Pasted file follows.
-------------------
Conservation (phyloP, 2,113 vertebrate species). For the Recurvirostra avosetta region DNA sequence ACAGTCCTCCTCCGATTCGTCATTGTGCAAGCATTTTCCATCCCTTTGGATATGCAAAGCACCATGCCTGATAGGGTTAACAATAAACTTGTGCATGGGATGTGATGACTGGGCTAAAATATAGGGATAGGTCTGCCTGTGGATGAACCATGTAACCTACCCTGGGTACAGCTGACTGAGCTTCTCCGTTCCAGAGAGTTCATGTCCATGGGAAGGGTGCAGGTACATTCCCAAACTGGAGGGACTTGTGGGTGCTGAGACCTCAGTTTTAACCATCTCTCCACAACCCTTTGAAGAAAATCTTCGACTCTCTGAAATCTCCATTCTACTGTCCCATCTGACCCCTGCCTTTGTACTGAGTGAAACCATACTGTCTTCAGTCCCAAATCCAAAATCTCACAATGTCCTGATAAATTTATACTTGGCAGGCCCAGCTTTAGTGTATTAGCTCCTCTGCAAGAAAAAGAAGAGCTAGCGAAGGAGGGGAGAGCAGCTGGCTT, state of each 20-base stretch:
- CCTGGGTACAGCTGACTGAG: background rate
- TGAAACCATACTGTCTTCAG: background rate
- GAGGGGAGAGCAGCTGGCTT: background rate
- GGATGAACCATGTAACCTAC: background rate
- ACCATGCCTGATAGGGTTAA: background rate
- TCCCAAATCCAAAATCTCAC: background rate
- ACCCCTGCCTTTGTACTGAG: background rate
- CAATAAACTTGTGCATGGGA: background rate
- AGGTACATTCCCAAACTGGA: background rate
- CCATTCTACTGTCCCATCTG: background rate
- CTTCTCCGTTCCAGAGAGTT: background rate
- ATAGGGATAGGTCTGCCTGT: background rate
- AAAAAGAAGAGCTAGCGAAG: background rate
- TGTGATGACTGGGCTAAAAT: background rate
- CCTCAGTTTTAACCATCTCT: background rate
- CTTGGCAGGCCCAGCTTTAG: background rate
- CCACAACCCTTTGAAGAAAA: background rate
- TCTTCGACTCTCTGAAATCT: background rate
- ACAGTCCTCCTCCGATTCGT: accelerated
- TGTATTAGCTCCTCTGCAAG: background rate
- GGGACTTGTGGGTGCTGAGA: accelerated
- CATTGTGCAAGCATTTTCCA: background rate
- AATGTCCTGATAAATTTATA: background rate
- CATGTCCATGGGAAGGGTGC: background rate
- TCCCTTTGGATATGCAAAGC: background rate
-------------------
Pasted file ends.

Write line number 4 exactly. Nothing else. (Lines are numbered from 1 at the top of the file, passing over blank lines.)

- GAGGGGAGAGCAGCTGGCTT: background rate